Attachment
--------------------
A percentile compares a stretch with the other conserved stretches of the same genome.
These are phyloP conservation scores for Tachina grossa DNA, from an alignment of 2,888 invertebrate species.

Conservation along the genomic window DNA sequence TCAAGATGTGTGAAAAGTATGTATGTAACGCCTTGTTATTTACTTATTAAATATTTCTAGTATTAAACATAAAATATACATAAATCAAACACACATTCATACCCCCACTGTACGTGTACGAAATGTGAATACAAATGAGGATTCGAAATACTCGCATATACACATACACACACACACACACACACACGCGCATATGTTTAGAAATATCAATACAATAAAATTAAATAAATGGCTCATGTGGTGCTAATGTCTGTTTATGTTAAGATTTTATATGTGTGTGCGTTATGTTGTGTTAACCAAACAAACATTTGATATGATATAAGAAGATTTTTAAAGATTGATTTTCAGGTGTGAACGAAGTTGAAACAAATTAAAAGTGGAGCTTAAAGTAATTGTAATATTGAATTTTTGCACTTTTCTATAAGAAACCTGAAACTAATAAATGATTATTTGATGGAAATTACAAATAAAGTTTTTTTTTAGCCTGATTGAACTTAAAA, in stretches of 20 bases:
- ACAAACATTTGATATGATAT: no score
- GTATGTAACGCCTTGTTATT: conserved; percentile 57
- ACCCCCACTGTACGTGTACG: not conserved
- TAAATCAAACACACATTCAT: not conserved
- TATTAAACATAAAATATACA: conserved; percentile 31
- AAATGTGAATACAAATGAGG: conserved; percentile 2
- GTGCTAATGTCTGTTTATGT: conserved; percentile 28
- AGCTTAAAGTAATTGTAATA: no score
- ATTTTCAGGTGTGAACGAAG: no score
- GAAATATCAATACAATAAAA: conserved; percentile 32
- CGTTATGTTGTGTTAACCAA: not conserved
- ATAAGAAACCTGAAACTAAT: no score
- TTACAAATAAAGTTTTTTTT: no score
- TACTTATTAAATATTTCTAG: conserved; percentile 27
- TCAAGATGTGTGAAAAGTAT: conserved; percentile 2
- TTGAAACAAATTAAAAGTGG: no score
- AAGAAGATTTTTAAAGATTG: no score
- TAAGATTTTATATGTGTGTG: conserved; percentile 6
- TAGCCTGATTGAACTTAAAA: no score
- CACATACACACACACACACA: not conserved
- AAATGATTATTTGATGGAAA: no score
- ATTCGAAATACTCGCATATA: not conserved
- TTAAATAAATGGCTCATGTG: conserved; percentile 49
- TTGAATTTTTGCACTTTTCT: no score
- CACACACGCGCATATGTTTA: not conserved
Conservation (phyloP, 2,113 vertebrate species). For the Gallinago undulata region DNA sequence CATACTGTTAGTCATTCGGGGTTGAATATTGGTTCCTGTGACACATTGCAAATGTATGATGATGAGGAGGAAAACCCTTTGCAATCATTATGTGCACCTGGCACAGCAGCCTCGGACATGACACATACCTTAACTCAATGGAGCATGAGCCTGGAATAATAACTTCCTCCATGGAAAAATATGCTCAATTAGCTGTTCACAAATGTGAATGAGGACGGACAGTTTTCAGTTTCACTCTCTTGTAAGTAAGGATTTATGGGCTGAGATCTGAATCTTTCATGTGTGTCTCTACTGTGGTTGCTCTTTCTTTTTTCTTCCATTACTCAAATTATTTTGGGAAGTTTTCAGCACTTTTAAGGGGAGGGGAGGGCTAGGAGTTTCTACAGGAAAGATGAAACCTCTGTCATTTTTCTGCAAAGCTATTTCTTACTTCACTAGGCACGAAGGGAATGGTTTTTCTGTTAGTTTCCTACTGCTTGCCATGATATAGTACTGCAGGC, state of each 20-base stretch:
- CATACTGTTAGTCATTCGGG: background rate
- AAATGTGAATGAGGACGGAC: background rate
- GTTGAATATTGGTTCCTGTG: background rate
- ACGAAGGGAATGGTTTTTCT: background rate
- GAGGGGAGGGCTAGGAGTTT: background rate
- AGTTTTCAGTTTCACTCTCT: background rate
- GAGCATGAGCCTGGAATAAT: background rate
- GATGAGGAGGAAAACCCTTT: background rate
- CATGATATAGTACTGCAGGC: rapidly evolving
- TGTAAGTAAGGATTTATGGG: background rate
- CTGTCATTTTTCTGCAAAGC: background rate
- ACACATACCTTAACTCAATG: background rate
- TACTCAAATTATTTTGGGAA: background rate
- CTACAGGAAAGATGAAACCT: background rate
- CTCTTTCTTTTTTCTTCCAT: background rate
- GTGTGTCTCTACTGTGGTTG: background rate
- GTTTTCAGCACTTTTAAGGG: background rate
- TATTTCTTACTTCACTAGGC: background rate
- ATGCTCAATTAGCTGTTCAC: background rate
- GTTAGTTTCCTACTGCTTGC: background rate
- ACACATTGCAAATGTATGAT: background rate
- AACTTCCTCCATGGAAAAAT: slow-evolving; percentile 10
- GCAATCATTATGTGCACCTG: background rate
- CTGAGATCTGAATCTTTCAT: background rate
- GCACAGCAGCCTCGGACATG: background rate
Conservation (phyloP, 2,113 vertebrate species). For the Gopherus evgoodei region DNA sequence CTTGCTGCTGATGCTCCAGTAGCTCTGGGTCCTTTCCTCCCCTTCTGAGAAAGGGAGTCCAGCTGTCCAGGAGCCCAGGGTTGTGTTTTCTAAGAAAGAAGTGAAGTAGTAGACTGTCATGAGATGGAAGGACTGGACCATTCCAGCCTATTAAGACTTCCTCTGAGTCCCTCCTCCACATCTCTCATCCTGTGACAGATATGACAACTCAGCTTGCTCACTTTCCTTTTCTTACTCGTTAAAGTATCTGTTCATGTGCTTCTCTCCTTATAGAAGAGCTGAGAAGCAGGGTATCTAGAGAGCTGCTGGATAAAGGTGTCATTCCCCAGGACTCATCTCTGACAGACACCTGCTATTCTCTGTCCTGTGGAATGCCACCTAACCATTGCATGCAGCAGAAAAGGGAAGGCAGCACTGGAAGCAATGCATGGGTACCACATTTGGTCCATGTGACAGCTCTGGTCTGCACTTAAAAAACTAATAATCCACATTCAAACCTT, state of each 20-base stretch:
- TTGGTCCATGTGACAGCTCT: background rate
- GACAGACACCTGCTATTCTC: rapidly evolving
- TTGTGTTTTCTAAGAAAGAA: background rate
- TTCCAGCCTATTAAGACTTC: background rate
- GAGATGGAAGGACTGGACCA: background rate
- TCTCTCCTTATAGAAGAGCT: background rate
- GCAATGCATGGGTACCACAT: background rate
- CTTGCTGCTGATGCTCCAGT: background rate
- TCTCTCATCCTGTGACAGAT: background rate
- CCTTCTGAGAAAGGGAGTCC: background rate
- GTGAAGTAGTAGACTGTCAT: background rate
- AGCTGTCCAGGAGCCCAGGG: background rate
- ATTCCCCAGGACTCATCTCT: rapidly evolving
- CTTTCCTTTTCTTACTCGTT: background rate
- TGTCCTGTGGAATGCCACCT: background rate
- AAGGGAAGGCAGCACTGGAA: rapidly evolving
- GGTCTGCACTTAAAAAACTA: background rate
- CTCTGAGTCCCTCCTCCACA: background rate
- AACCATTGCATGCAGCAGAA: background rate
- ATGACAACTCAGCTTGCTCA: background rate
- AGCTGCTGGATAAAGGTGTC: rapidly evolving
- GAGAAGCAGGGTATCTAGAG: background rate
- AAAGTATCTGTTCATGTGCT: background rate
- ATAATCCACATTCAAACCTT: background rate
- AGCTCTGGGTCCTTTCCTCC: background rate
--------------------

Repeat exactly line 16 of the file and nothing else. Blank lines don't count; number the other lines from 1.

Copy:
- TTACAAATAAAGTTTTTTTT: no score